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Pianist Igor Levit Is on a Mission

September 5, 2020

Long before the pandemic hit, Igor Levit was a musician on a mission. An avid practitioner of social media, the 33-year-old German-Russian pianist has long used his popular online platform as well as public appearances to advance progressive views on social justice, climate change, and other issues.

Levit’s passion is not only political but deeply personal. In an extraordinary 2018 recital at the Herbst Theatre, presented by San Francisco Performances, the pianist paid moving musical tribute to a close friend who had died. His concurrent CD Life became a lasting memorial. Here, unmistakably, is an artist who thinks, feels, and acts intensely.

In March of this year, when the coronavirus stilled concert halls, Levit wasn’t about to stay silent. He webcast a series of over 50 nightly performances from his Berlin apartment. A virtual audience responded with gratitude and fellow feeling from around the globe. The German president invited him to transmit one night from the regal Schloss Bellevue. Writing to The New Yorker’s Alex Ross, Levit remarked that while he is often in tears in these dark times, “The existential must of music-making really becomes bigger and bigger by the minute.”

That sense of urgency infuses Encounter, Levit’s new two-CD release from Sony Classical. In his stirringly emotional performances of Bach and Brahms chorale preludes and Morton Feldman’s magisterially spare Palais de Mari, Levit stakes out a musical universe deeply attuned to the collective moment. Fury and grief, agitation and luminescence arrive by turns, overlaid in shimmering, sometimes disturbing waves. Again and again, in often familiar territory, the listener awakes to something new, unforeseen, and revivifying.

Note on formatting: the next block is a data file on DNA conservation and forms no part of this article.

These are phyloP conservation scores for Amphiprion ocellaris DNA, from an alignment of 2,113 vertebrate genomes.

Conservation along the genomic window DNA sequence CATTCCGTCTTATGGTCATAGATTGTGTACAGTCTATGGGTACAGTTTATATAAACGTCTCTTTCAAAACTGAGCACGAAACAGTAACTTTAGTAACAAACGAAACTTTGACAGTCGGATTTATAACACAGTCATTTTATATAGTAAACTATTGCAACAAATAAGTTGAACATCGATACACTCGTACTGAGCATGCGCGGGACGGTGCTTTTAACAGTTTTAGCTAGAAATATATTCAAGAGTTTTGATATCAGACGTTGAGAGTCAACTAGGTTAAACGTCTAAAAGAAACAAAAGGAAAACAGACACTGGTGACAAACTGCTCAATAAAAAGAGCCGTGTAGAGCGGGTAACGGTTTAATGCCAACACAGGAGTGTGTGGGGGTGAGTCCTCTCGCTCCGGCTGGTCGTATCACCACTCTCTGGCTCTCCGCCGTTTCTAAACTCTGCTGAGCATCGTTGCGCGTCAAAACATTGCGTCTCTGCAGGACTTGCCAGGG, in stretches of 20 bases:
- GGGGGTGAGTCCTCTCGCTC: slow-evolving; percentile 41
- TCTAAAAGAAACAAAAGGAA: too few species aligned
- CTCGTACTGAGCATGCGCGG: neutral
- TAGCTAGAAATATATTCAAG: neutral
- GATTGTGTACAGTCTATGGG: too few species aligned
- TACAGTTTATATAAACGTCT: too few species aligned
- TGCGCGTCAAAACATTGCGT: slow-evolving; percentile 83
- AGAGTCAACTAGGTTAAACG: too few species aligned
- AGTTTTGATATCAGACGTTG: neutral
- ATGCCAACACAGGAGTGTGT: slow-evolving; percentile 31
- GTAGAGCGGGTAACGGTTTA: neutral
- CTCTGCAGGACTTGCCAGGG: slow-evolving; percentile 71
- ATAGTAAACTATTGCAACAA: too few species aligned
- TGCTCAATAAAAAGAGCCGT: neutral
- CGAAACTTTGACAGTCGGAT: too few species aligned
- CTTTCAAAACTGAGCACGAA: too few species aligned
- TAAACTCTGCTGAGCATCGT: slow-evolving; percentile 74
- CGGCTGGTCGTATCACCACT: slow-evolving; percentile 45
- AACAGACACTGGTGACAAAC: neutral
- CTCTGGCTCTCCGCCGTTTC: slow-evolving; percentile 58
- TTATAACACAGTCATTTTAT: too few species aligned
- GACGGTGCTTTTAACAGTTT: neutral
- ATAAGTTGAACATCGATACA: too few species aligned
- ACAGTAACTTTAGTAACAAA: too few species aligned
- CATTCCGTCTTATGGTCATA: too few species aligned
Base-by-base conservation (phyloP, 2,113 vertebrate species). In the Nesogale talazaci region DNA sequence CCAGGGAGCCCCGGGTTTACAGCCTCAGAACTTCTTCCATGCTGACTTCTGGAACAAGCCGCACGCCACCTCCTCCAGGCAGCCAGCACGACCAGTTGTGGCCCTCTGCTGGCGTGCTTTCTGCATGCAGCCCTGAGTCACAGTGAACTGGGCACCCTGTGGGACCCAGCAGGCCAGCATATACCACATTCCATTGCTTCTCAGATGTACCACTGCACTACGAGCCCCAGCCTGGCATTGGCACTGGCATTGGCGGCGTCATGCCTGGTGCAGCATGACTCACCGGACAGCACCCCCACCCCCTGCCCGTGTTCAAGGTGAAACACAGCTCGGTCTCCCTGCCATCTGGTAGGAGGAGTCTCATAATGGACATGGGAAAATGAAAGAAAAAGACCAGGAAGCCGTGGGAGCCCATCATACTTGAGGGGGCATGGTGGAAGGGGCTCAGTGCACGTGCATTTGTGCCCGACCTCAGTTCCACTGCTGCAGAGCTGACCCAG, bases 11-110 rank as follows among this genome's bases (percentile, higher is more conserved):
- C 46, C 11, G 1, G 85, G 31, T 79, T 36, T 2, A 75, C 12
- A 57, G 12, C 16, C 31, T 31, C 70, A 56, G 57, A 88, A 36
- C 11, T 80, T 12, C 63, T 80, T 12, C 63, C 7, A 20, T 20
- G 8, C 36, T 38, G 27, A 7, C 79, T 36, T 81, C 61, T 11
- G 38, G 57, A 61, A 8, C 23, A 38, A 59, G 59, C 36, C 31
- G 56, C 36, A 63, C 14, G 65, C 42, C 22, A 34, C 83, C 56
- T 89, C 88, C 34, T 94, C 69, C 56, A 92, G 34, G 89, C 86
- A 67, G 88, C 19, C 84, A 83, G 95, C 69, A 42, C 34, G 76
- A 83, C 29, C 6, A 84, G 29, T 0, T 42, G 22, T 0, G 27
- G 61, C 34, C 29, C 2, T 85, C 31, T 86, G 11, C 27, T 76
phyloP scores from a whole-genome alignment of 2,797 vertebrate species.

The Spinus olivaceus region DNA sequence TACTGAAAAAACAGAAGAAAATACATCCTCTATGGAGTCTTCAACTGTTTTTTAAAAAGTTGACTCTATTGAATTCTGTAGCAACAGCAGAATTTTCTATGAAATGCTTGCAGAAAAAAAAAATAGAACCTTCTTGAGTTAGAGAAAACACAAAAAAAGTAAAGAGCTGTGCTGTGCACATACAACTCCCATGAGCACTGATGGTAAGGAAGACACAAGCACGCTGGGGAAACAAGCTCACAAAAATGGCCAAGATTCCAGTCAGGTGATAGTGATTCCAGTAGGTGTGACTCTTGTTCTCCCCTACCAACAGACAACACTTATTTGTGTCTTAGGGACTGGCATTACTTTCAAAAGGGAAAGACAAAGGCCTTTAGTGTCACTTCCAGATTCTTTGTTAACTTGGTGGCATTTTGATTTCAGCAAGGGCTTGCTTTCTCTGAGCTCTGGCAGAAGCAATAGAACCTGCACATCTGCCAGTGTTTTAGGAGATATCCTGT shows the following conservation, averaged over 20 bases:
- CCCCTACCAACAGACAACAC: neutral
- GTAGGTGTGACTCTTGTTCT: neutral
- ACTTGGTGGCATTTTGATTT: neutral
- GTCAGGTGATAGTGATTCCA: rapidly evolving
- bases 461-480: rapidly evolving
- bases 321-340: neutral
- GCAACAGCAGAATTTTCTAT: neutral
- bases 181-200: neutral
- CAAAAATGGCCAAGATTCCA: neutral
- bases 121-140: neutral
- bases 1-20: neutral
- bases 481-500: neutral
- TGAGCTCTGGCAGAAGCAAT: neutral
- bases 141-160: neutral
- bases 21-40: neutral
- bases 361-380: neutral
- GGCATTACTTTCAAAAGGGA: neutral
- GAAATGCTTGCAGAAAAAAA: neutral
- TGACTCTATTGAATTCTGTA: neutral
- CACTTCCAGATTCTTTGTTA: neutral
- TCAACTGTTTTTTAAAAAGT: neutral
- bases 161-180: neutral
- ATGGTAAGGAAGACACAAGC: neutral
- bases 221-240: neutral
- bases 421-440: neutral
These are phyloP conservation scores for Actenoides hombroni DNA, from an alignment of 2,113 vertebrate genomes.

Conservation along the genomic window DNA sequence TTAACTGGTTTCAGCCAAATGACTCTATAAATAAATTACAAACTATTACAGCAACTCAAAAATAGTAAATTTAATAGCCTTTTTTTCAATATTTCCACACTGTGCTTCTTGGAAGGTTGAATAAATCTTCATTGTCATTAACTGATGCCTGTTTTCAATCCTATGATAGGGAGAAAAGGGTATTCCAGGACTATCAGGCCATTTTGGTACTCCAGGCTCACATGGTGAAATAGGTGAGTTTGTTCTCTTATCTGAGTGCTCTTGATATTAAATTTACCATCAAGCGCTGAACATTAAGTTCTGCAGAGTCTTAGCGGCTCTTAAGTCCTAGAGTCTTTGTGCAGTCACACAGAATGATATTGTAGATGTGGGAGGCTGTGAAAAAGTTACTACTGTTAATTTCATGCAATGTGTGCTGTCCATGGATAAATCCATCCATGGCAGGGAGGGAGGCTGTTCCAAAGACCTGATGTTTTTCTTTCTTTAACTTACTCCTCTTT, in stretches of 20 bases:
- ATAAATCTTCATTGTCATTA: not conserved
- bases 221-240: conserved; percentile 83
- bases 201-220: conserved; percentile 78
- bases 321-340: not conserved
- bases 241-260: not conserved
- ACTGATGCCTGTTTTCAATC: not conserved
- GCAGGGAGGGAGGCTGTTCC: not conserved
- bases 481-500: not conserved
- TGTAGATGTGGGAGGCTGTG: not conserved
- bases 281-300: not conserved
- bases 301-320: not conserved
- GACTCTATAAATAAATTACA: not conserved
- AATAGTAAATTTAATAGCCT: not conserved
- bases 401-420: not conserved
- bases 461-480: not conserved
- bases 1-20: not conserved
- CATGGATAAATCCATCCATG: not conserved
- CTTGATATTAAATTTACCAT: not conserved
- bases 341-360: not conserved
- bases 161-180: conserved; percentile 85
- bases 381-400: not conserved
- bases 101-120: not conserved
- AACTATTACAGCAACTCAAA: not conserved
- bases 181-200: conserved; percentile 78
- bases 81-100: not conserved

The first disc is given over to the chorale preludes, 10 by Bach and six by Brahms. All are arranged by Busoni, a composer whose famously thorny piano concerto Levit has championed. Levit’s fearless artistry and intelligence knows no boundaries.

Encounter is an apt term for the way Levit plays Bach. Nothing is taken for granted, nothing delivered with the austere reverence that can sometimes coat the composer in a marmoreal glaze. Levit signals his intention to make the chorale preludes live and breathe right from the start. “Komm, Gott Schöpfer, Heiliger Geist” (Come, God Creator, Holy Ghost) gets an exultant hoist, full of light and propulsion. The famous “Wachet Auf” (Awake) follows immediately, executed here with an almost childlike limpidity and innocence.

And so it goes. “Ich ruf’ zu dir” (I call to thee) ripples with light and shadow, anchored to the rumbling deep bass line. In a blast-furnace account of “Herr Gott, nun schleuss den Himmel auf” (Lord God, now open heaven's gate) Levit makes his piano sound like a full-stops-out pipe organ. The cycle closes with a seraphic, subtly expansive “Jesus Christus, unser Heiland” (Jesus Christ our Savior).

Levit takes a different approach with the Brahms chorale preludes, opening the weave to wind the inner voices together, muse on shifting harmonies and lean into chord patterns. The effect is patient, meditative, sometimes bittersweet, occasionally bombastic. (Levit’s drive to push the envelope can do some damage now and then.)

The second disc opens with a Max Reger adaptation of Four Serious Songs by Brahms. Levit brings his full expressive range to these short pieces, with emphatic rolled chords giving way to pensive introspection and ringing declarations. Reger’s own “Nachtlied” (Nightsong) conjures a tender echo of Bach.

Running nearly a half-hour, Feldman’s Palais is a late minimalist marvel composed a year before his death. Levit gives its widely spaced notes, haunting intervals and brimming silences a sense of wonder. At times he seems to be creating a kind of aural ventriloquism — of softly plucked strings or a gamelan’s reverberant glimmer.

How far, in one sense, this seems from the refulgent Bach chorale preludes that open Levit’s Encounter. And yet, in this globally minded pianist’s connective vision, his musical light shines and reflects in unexpected ways. Levit makes just about anything he touches brighter, keener, and more vividly present.

Steven Winn is a San Francisco based free-lance writer and critic and frequent City Arts & Lectures interviewer. His work has appeared in Art News, California, Humanities, Manhattan, Symphony Magazine and The San Francisco Chronicle.